If we belong to Christ, we also belong to one another. To love Christ is to love our brothers or sisters in Christ. And that love is always demonstrated by actions. And those actions will put the needs of the other person ahead of our own. That is what Christian love is all about. Paul had as much right as anyone to eat and drink anything. However, he refused to do it if it would be detrimental to those whom Christ loved, and for whom Christ gave His life.

IV. Modern Examples of this Principle

As we come to the end of this study, you might be tempted to say: "What does eating meat offered to idols have to do with me today?" Are there any modern examples of this principle?" Well, there are lots of them but the standard example that I've heard often is that of alcohol. The Bible doesn't really tell a person not to drink. Paul's injunction is rather not to be drunk on wine but to be filled with the Spirit in Ephesians 5:18. Drinking and getting drunk is not synonymous.

Further, in a separate passage, Paul tells Timothy to have a little wine for the sake of his stomach and frequent illnesses (I Timothy 5:23).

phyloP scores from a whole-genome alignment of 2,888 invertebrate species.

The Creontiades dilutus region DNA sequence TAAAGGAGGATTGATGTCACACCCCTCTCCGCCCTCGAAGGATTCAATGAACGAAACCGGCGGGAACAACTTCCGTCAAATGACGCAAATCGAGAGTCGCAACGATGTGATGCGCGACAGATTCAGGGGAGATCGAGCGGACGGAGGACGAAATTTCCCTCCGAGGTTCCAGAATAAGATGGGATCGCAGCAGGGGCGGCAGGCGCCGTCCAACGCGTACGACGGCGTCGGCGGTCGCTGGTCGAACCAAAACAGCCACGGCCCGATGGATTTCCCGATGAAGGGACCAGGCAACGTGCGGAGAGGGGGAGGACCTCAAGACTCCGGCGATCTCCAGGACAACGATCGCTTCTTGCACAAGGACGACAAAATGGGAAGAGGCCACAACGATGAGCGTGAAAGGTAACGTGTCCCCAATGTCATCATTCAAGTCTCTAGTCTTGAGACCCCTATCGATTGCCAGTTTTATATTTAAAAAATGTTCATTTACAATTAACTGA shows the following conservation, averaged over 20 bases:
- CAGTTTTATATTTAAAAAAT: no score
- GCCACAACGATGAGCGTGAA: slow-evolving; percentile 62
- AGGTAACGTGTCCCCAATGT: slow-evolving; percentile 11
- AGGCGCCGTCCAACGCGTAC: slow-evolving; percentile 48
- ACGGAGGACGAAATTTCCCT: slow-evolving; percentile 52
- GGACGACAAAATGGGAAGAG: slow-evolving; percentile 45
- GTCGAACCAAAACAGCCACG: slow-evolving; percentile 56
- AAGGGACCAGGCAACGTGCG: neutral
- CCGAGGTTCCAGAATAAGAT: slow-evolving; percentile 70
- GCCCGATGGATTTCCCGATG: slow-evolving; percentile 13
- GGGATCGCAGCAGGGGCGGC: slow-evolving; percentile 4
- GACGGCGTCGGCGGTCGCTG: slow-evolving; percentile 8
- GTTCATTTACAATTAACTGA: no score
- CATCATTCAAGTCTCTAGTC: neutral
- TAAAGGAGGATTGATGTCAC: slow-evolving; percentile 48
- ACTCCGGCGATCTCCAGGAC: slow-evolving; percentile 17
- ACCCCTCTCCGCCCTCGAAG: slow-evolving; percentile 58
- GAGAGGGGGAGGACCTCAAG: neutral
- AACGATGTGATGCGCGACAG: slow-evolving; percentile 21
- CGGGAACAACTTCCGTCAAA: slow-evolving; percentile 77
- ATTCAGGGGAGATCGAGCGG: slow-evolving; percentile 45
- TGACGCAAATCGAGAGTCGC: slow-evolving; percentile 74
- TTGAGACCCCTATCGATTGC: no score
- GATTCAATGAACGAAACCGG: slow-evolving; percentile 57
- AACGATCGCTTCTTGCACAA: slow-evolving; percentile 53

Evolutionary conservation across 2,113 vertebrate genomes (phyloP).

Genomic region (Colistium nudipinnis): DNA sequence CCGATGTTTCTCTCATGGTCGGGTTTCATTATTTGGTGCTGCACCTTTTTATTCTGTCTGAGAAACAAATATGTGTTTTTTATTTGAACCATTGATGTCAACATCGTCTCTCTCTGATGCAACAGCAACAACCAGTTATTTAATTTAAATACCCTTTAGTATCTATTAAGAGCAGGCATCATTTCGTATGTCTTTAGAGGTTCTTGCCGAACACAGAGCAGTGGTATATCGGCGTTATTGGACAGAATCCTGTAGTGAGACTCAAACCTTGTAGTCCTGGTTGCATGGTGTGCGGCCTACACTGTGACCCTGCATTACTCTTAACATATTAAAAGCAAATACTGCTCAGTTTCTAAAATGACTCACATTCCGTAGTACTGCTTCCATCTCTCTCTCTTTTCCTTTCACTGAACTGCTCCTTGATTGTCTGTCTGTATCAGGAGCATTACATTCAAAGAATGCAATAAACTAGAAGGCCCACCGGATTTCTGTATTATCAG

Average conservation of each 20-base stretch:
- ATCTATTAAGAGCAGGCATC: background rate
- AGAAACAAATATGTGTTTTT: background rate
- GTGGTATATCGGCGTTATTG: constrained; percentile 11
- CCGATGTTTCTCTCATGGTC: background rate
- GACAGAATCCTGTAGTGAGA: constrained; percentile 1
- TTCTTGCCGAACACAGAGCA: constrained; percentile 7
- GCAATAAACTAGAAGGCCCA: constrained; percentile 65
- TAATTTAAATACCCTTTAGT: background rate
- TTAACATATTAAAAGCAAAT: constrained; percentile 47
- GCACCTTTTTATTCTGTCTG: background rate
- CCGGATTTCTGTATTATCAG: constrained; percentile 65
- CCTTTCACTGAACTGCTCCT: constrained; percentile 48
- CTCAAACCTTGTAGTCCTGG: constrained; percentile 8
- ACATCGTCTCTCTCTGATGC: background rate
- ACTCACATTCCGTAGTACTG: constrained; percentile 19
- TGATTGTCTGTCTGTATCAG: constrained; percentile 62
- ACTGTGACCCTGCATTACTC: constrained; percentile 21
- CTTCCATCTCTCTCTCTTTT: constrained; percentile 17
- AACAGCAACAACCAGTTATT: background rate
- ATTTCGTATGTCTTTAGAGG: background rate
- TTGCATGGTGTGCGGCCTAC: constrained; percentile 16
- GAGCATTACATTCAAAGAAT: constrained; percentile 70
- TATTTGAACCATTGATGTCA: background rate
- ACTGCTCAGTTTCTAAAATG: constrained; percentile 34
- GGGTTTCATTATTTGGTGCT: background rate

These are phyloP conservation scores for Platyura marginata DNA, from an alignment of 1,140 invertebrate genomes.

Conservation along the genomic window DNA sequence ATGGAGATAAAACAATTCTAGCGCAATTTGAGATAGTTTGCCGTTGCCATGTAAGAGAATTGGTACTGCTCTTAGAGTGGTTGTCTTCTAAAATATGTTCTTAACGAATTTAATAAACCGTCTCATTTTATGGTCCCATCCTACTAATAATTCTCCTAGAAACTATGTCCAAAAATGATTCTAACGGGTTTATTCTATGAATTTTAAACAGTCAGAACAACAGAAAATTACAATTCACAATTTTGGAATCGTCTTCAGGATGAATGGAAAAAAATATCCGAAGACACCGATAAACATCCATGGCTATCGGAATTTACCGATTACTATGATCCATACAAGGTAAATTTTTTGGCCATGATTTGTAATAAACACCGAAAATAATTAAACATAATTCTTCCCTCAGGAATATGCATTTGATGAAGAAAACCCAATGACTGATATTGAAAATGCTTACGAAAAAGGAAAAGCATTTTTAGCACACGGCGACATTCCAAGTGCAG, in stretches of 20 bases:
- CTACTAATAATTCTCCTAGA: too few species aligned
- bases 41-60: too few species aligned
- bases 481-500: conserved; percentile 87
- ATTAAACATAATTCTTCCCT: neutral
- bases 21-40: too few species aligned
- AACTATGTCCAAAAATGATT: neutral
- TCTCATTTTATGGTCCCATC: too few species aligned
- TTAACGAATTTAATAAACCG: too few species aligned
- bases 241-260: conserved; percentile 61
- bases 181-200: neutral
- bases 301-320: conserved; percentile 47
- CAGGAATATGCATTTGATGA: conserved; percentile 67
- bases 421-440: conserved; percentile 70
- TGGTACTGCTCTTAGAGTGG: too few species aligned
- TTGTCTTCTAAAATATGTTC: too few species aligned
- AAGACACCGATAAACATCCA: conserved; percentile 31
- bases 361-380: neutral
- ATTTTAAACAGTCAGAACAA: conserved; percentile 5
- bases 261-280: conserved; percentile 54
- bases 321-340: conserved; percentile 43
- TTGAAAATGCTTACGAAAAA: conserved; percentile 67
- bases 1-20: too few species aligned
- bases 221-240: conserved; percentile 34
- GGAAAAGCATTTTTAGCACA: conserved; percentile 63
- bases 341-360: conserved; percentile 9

And Jesus himself, in his first miracle, turned water into wine for a wedding feast in Cana (John 2:1-25).

However, there are those who would say that a Christian should never drink alcohol. Some argue that the wine in those days was little more than grape juice. Although, no one has ever gotten drunk on grape juice.

Also, there are those who are alcoholics who cannot drink because of their addiction. To drink in front of someone who is addicted to alcohol could cause them to stumble.

In either case, even if you feel free to do it, it would be wise not to drink around some people who might be offended by it. We need to show love and compassion for the weaker brothers and sisters in Christ in these situations. We should curtail our freedoms here.